"There's no 'I' in TEAM, but there is a 'Me' if you look closely."—Ricky Gervais
At the risk of starting another sport blog-spat, I want to start by saying that I watched the English rugby team beat the French group and reflected on how often it is we see groups beaten, who, at least on paper, "shouldn't be." On the pitch, they are beaten by a team effort because they can't collaborate. My thought here is that, in the absence of a strong sense of collective aspiration, individualism kills collective effort, which, in turn, spoils the result. Is there any learning here for business leaders? We all talk the talk on the importance of good teamwork. But just how prevalent is it in our respective organisations?
We seem to live in an age of increasing comfort and selfishness. Most of us are fortunate enough to be hovering nearer the top of Maslow's hierarchy than the bottom. Yet we live in a society that seems to value celebrities more than teams. Prima donnas more than grafters. Individualism more than cooperative effort. The media try hard to turn team efforts into the individual virtuoso performances. Count how many post match/event interviews are spent with the interviewee shying away from the accolades and reminding the reporter that it was a team effort? Are we witnessing the sound-biting of performance? Is the neat icon/success package the only good story? Is great teamwork poor press?
It seems increasingly rare to find a true business "team." (Dys) functional reporting groups appear to be much more common. The more senior the group, the less likely they are to be collaborative. The old adage of "No one wins on a losing team" does not seem to be true in the boardroom.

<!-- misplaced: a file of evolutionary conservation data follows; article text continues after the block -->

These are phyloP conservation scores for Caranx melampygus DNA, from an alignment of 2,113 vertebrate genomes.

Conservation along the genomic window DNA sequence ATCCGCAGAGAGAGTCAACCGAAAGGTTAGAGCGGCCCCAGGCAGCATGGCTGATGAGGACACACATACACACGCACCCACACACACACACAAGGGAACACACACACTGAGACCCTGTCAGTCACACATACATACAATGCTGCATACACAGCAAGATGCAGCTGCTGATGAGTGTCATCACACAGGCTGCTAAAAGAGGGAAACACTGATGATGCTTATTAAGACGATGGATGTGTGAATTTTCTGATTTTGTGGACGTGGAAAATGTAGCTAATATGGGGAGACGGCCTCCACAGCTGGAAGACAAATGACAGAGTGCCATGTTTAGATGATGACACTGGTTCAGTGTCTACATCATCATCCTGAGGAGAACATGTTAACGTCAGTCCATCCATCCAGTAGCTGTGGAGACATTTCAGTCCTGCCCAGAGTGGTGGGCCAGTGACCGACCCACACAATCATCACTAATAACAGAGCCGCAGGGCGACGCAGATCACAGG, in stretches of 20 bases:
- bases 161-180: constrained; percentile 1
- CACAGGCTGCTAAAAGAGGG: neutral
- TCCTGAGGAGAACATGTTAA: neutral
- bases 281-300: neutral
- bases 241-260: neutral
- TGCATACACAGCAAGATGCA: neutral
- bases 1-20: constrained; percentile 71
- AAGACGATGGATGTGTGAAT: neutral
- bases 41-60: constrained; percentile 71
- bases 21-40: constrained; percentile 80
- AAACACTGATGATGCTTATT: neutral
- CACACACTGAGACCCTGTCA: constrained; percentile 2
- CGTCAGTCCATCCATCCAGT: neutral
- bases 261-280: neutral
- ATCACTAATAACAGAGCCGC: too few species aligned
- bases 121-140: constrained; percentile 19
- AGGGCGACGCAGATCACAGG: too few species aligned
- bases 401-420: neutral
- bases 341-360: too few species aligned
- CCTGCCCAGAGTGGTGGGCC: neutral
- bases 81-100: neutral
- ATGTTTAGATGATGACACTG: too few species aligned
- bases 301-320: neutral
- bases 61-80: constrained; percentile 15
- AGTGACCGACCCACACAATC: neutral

What are the drivers of this willing acceptance of mediocrity? Do we trade results for an ego boost? Does a need for control force us to inhibit the threat of collaborative effort? Did we get to be senior managers for being individualistic? Will we only collaborate when there are more serious threats than most of us face every day? Will individual interest and greed always win ... ??? Investing in process and systems improvement feels more reassuringly tangible than investing in talent, it seems. An SAP R4 ERP system feels more likely to deliver ROI than "teamwork development." Even though the stats on ROI for ERP implementation are frightening, they are more tangible than the "soft" stuff.
Are managers just unaware how much better their organisations could be performing, so that they consequently fail to pay attention to the development of the team?
Should I buy SAP or invest in my team? Please give me some investment advice!